Development Aid and the New International Economic Order
Neil Dias Karunaratne
University of Queensland - School of Economics
March 1, 1979
Asian Economies, No. 28, March 1979
The paper reviews the demands for New International Economic Order NIEO) by developing countries on the grounds that the present order and key international institutions such as IMF, World Bank, GATT still subserve the hegemonic interest of advanced countries. The proposals to establish a NIEO which whittles down the hegemony of advanced countries over developing countries has evoked a confrontationist stance and has been chastised as a pipe-dream of untrained economists to force advanced countries to surrender their legitimate achievements. Nonetheless, when the current economic order is viewed against the silhouette of global poverty where two-thirds of mankind are deprived of basic human needs, the case for NIEO gets legs.Stout defenders of the present order see that foreign aid as the key to overcome the ills of he present order. But the role of aid as agent of development is mired in controversy. It has been argued there is much hyperbole in published aid statistics and official aid statistics overstates the combined aid flows to developing countries by more than 50% ever after making allowances for reverse flows and leverage activities by donors. Critics argue that aid has been used as a tool to prop up the capitalist system and enmesh developing countries a debt trap. Past flows of aid directed at increasing growth of GNP has widened income inequality and increased unemployment. Critics contend that unless a NIEO order is established aid will continue to foster maldevelopment in host countries and lead to reverse flows that enrich the advance countries at the expense of the developing countries.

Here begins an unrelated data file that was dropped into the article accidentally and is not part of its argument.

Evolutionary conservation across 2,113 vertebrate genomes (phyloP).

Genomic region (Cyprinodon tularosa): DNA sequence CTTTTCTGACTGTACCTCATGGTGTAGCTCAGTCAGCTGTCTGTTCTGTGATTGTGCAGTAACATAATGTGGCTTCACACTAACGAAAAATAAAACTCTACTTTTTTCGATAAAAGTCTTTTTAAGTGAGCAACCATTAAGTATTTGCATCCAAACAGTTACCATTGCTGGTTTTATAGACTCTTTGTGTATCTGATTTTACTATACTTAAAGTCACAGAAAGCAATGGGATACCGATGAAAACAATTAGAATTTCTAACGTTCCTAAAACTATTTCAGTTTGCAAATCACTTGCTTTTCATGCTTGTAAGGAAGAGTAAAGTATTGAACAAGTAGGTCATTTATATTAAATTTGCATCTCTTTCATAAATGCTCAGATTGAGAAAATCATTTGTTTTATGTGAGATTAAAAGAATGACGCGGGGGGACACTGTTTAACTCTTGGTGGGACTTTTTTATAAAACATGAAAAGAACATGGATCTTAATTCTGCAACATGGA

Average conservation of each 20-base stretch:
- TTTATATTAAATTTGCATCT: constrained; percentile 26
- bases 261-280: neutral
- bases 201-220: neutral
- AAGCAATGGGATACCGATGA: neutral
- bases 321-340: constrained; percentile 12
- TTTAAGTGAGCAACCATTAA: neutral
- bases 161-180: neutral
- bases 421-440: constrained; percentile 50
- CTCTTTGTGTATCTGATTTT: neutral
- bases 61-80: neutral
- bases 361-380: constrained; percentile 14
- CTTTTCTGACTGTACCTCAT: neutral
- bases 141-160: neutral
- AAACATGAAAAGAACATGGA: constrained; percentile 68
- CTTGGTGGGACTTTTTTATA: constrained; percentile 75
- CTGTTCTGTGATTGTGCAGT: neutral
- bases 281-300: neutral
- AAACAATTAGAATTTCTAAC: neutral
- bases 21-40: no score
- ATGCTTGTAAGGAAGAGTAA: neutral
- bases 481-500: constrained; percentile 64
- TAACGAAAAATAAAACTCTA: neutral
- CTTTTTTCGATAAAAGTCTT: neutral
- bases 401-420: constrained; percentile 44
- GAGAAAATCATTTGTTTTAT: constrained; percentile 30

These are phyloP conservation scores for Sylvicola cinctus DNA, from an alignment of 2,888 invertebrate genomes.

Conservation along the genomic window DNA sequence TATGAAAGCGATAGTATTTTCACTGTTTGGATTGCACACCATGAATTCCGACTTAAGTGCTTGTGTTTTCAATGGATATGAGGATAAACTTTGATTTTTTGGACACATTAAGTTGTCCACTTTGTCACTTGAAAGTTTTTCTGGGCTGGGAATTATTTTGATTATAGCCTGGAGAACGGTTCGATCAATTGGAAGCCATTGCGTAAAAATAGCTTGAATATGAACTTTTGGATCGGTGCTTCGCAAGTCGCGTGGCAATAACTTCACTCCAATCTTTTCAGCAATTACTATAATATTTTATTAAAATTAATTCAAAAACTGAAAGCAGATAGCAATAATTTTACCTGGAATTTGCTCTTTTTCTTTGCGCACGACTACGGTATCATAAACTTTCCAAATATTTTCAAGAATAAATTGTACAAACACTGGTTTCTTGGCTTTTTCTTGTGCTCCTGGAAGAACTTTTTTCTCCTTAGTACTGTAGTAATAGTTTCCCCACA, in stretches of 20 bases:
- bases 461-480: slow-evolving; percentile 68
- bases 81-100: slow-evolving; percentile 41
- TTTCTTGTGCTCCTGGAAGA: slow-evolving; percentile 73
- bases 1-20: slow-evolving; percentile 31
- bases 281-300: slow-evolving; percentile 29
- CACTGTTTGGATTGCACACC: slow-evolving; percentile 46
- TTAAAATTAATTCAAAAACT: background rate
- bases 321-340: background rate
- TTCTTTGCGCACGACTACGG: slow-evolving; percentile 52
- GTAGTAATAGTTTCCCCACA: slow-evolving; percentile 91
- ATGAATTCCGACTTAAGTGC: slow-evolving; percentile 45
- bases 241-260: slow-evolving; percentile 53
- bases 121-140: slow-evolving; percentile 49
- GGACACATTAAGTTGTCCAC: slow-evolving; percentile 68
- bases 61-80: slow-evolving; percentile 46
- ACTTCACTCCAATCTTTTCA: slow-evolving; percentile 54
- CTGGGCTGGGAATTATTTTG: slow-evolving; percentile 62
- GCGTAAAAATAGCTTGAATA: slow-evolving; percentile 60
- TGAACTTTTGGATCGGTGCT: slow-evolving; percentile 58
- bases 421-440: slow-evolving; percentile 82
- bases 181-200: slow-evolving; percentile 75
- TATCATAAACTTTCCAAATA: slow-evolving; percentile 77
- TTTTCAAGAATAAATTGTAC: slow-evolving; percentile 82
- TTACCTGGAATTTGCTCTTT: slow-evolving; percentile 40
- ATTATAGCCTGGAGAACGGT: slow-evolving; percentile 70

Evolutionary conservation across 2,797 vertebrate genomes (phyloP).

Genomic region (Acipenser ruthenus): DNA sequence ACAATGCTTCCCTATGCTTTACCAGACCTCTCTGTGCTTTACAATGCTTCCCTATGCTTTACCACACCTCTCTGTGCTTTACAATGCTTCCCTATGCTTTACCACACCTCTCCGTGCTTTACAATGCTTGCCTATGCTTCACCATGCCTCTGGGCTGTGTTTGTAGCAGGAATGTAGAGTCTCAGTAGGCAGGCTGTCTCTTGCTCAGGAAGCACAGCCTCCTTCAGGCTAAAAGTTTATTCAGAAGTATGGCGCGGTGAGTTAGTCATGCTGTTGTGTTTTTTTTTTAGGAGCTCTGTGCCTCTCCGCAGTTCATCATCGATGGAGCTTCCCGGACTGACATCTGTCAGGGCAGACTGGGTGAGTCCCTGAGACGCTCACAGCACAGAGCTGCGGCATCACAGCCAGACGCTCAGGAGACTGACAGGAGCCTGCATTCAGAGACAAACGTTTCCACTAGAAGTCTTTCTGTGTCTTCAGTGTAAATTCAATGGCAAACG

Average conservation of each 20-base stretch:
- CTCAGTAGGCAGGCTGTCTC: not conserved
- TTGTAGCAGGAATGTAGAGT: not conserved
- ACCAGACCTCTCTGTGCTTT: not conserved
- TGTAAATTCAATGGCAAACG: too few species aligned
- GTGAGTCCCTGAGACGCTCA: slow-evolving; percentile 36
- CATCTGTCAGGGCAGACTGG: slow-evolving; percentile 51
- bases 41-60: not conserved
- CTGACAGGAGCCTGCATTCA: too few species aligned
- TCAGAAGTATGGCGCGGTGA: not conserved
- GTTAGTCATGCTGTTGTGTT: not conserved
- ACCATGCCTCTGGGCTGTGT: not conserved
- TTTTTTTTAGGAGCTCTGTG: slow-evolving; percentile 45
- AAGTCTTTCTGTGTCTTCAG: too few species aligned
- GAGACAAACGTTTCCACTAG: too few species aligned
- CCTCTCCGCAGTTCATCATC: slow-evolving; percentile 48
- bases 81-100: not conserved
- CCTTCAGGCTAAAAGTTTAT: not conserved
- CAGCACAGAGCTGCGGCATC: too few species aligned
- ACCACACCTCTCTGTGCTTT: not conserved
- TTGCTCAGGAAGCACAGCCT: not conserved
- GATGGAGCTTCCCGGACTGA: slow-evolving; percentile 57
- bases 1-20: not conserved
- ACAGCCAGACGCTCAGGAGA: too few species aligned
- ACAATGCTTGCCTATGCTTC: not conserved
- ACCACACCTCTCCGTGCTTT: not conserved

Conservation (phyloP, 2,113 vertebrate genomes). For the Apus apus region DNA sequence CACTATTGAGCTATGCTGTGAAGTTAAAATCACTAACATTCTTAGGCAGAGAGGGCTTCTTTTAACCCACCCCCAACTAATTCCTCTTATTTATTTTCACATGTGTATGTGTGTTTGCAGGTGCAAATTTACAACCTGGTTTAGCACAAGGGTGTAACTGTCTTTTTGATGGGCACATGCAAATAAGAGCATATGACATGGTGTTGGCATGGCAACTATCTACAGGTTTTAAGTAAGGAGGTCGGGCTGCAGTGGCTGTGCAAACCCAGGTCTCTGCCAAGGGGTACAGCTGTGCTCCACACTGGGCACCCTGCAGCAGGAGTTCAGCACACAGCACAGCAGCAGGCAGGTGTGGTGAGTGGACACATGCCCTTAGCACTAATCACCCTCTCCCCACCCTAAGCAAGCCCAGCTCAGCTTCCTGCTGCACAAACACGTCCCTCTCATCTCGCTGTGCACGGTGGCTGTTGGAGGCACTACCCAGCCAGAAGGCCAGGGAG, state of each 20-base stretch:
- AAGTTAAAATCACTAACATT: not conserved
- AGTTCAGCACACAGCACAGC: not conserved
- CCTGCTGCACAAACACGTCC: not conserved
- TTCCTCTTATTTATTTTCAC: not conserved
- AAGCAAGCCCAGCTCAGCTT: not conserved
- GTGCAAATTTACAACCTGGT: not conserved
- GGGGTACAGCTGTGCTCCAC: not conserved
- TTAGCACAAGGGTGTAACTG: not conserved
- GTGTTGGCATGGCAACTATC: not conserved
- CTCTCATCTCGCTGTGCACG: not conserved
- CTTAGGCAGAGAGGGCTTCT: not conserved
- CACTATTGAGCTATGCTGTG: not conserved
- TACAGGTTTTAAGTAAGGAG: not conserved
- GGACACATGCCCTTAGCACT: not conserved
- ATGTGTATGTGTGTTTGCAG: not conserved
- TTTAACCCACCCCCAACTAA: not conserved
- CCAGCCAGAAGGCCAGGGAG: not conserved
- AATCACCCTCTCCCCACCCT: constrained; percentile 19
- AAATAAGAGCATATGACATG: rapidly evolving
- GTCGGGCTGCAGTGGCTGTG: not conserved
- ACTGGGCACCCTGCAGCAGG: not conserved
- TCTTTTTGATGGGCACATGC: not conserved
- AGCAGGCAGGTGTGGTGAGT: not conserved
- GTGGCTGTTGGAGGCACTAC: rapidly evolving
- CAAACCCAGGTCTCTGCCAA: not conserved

Number of Pages in PDF File: 13Accepted Paper Series
Date posted: June 19, 2012
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